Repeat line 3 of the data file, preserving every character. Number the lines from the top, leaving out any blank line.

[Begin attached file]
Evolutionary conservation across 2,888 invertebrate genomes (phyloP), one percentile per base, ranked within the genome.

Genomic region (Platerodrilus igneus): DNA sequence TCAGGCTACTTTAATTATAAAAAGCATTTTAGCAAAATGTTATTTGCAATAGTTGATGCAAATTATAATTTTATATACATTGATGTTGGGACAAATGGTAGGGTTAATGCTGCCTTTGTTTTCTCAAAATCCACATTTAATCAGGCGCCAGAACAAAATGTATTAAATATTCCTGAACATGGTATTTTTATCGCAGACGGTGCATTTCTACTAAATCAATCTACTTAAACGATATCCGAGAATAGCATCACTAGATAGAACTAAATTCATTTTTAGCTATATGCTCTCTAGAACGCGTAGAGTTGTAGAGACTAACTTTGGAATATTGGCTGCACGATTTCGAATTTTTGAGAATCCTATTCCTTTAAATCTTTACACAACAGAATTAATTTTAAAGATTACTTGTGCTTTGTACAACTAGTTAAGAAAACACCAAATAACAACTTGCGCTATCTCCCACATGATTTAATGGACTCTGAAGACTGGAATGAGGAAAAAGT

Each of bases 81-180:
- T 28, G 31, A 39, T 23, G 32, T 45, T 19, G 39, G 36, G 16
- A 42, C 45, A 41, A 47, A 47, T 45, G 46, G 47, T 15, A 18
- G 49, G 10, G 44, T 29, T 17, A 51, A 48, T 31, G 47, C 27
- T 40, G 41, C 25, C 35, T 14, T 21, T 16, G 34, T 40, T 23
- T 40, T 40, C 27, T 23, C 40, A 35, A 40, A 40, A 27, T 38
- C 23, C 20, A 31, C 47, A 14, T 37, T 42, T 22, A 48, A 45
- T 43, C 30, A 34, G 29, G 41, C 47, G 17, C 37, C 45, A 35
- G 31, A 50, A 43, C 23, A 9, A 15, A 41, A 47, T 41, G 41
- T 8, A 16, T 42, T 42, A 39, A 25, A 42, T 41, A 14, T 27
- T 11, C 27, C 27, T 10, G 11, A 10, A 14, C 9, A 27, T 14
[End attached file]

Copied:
Each of bases 81-180: